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Millennials vs Boomers: The Fight Over The Housing Crisis

Reaction to the housing crisis threaten intergenerational relationships.

Credit: SewCream / Shutterstock

If you’re an avid social media user, you will have seen Kirstie Allsopp’s recent interview broadcast across all platforms over the last week. When talking to The Sunday Times about the housing crisis she mentioned that “young people could afford to get on the property ladder if they gave up luxuries such as their gym membership and foreign holidays and looked at cheaper areas”; a comment that has caused immense controversy and, for all of its matter-of-fact tone, is widely misinformed. 

The generational divide has never been so apparent in this statement. There seems to be a consistent boomer narrative that likes to equate millennial life with frivolous spending. Allsopp’s comments prove this notion by classifying “gym memberships” and “foreign holidays” as non-essential purchases. Whilst they might be categorized into non-essential economic purchases, it is highly doubtful that the removal of a £20 monthly gym membership, a mini once-a-blue-moon city break, and a daily £3 coffee is going to equate to the price of a house or even the possibility of a mortgage. With regard to moving to a cheaper area, young people often do not have the luxury of a remote lifestyle, whilst working from home has been facilitated during the pandemic, many companies are demanding workers to return to the office, even if it is just for a few days a week; the necessity to remain local to urban spaces still remains. Additionally, millennials face the constant pressure to move to these expensive cities as these are where the grad jobs and the starter jobs are located; sometimes it is not a personal preference but where the work likes.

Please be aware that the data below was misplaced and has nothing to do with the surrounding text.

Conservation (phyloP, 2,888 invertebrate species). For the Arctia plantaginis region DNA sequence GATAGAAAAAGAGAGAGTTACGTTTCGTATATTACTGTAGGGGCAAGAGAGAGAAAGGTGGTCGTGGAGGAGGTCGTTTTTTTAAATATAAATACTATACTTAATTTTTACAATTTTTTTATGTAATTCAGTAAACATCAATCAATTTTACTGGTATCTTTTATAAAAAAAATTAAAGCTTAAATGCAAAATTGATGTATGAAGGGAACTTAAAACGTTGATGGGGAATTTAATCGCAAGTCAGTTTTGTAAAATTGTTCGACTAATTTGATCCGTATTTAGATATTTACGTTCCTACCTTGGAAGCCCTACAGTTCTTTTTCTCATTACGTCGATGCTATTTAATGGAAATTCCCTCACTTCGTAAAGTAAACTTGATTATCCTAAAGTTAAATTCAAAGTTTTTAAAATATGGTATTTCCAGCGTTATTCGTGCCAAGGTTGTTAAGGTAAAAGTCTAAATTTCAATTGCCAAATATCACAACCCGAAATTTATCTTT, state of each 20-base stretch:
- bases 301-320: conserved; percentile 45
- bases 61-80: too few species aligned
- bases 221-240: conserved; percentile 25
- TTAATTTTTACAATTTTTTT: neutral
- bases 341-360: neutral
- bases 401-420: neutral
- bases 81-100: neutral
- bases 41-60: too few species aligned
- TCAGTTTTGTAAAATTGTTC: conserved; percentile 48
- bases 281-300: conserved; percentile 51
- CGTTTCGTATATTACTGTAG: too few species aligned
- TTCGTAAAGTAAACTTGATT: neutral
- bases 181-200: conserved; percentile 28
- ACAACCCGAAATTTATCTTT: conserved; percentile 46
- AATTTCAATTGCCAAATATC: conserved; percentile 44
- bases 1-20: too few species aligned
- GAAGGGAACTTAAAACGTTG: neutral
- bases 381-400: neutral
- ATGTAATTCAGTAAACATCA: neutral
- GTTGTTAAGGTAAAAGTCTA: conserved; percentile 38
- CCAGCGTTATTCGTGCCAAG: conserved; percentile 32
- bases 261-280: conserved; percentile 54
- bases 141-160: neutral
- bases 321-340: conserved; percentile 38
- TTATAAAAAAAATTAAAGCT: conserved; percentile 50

Credit: SewCream / Shutterstock

Allsopp went on to add that “when [she] bought [her] first property, going abroad, the EasyJet, coffee, gym, Netflix lifestyle didn’t exist”. However whilst some would argue these are non-essentials, I would argue otherwise. Allsopp also grew up in a time without social media, the impending burden of climate change, mental and physical health pandemics. A study by Medical News Today, undertaken in June 2020, noted that 98% of people with “low combined cardiorespiratory fitness and muscle strength” had experienced increased depression, highlighting the importance of exercise in baffling the detrimental consequences of millennial life. 

Moreover, most would argue that a £5.99 monthly Netflix membership is cheaper than going to the cinema today, a luxury that Allsopp allowed herself during her formative years. The clear argument is the fact that older generations believe the millennial lifestyle is filled with unnecessary expenses and frivolous purchases that people like Allsopp believe do not have a justification, despite studies revealing that these arguments are misinformed. 

Credit: Sichon / Shutterstock

The fact that the emphasis of these conversations is on the spending habits of young people, rather than the institutions that have the capacity to change them, is the major problem. Whilst we may be able to stream everything from our living rooms and have the world at our fingertips, increased housing prices and lack of funding now mean that the possibility of ever being able to get on the property ladder is a dwindling possibility; one that is incredibly scary considering the issues that renters face with landlords. 

Fixing these situations relies on supporting the youth moving forward. It relies on older generations finally validating their spending habits and accommodating their fears. It relies on governments that will actually support and reassure our concerns. It relies on believing in the youth as the future generation rather than dismissing their problems. We might be able to afford Netflix but at what cost to the loss of our place and voice in society? 

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